The recipes look good enough, but the author's comments and prejudices are absolutely delicious. The introduction explains that the book is intended for 'men who, through choice or circumstance, live on their own' but who want to give small dinner parties. The man must do the macho preparations of hunting, skinning and eviscerating the meat, but then call on 'liberal use of blandishments and flattery' to procure a glamorous pastry maker.
Here is his recipe for rabbit pie:
This is an excellent dish. The only snag is that you must have some pastry;
and here, I fear I cannot help you. So far I have been able, by the liberal use
of blandishments and flattery to get someone else to make it for me. Anyway,
what better gambit could you have than "Come and make the pastry for my rabbit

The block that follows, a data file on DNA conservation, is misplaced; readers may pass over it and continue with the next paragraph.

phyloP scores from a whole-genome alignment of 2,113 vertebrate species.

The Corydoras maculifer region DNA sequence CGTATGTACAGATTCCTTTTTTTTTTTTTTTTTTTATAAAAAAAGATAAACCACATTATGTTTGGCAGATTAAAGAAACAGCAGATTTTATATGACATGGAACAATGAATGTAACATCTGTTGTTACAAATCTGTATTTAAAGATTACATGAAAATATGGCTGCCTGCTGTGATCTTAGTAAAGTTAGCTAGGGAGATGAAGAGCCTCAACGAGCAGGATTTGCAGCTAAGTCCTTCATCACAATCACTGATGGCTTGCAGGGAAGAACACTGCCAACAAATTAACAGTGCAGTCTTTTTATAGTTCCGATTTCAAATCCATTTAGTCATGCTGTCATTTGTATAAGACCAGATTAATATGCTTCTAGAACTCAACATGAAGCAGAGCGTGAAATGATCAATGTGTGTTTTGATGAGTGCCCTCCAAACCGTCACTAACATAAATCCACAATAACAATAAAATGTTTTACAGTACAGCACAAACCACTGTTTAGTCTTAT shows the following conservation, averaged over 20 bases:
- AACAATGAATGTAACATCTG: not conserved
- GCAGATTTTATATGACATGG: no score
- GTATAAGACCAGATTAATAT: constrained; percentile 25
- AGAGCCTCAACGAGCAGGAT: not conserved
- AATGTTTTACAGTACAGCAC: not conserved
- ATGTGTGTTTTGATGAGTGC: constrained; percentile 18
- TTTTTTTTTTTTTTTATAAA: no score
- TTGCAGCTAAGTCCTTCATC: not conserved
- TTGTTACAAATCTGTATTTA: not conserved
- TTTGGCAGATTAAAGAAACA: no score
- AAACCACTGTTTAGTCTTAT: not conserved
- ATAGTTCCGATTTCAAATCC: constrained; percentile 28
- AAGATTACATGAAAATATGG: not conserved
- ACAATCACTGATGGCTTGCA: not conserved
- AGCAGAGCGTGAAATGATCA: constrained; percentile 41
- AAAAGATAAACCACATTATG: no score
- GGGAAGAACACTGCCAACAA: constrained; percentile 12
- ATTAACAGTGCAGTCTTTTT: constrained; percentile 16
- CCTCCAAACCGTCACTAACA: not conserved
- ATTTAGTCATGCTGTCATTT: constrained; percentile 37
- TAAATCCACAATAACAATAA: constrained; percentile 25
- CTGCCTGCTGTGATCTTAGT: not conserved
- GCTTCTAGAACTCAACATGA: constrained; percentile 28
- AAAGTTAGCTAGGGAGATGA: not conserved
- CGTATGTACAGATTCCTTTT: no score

Well now, presupposing that you have your glamorous pastry-maker positively
champing at the bit, cook the rabbit either in the same way as for a casserole,
or else dispense with the marinade and begin by flouring and frying. Then simmer
in a saucepan, using cider or mild beer as a cooking liquor. Don't forget the
salt. Whilst this is cooking, hard-boil three eggs and cut the rind off half a
pound of bacon - smoked or plain as you prefer.
Take the meat off the bones as soon as it is ready to come. You will now
have finished for the time being, with the kitchen table, so, having fortified
your pastry maker with a couple of stiff gins, let her loose with some flour,
lard, a bowl and a rolling pin. Look admiring and make encouraging noises from a
He adds this caveat:
"Don't kiss her till she has carried out her duties. You will find the situation gets quickly out of hand and you end up, hours later, with no gin and no lid on your pie."